Last night, my husband and I had a pseudo-psychotherapy with his struggle about perfectionism. Lately, he’s been working with a web development project, but he can’t seem to get past it. He has this ideal outcome,but since his present skill cannot meet his high standards, his perfectionist inner critic started judging him which pulled his spirit down.
During our 2-hour conversation, and knowing that this has always been his issue in many areas of his life, I asked him, “how long has been this self-critic living inside you?”
“As early as I can remember, ever since I was a child I guess,” he replied.
“Seems like you were afraid of committing mistakes or falling short from your ideals. In your earliest recollection, what happened when you committed mistakes before?” I followed up.
“My parents would broadcast it to others, and it’s shameful, I wanted to hide.”
Summarizing what he shared with me, I said, “so when you were a child, whenever you commit mistakes of some sort, your parents would tell it to other people even when you’re there, and then it felt horrible and shameful. It seems like the self-critic developed…”
“… to protect me.”
For a long time, my husband has thought of his perfectionist self as an antagonist, someone who must be avoided at all cost, to shut out and to be conquered, otherwise he would feel worse about himself, and he wouldn’t be able to live his life to the fullest.
Little did he know, his perfectionist self evolved to protect his vulnerability. It’s continuing its job to push him to be perfect always to avoid the shaming he experienced when he was a child. This then led him to not accept, deny, and repress his imperfect self — a self that we all have.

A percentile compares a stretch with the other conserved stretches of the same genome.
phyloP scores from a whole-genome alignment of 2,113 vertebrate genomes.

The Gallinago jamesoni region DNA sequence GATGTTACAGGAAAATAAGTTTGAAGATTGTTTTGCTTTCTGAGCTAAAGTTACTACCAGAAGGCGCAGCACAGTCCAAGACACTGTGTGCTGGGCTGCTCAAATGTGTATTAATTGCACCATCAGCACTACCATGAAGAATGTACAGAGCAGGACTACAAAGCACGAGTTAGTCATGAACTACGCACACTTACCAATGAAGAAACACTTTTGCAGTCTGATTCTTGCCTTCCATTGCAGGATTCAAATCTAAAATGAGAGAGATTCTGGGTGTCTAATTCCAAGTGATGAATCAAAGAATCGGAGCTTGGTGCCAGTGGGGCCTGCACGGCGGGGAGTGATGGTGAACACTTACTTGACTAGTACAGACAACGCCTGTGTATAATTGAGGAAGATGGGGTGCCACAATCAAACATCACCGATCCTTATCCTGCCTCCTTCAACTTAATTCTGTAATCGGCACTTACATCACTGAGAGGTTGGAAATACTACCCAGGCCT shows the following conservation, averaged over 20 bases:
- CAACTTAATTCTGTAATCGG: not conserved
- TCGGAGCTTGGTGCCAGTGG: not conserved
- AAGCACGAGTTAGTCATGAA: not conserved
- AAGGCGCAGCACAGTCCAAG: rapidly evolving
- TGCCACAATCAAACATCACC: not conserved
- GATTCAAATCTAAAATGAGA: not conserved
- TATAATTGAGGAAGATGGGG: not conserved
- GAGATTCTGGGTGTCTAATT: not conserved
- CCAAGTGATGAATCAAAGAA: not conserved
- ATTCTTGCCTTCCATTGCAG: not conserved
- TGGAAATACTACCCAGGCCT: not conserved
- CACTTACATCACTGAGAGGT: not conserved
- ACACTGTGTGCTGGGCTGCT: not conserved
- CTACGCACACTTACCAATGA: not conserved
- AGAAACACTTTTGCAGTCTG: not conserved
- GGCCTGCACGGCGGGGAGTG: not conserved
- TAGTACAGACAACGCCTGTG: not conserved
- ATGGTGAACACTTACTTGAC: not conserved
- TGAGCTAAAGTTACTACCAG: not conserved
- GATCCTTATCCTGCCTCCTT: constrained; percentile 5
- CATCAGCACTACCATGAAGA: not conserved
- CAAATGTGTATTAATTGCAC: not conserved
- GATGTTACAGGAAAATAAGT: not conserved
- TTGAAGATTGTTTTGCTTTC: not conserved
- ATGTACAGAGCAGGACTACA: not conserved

Like my husband, maybe you’re being burdened by your perfectionist self too. But how should you deal with it? I don’t have clear cut answers to that; my suggestions below are not something carved on a stone, or something you can replace with psychotherapy/counselling, rather they are just a guide to increase your self-awareness, and hopefully to lead you to seek more understanding for yourself.
1. Refer back to your earliest recollection of the event or situation that made you afraid of committing a mistake.
I have encountered a 45-year old woman who has a perfectionist self. She related that when she was a child, with no mother and away from his father and his support, she strived to do what was right all the time, and pushed herself through her limits. There’s nothing wrong with those of course, but she critiques herself oftentimes.
Deep within her, she was afraid that her aunts might discontinue supporting her and her two younger siblings. This was also to prove to them that their efforts of sending them to school and providing for them were not in vain. She learned that anything worth doing, is worth doing perfectly. Clearly, her perfectionist self developed to help her survive, to ensure her guardians’ continuous support.
2. Accept your past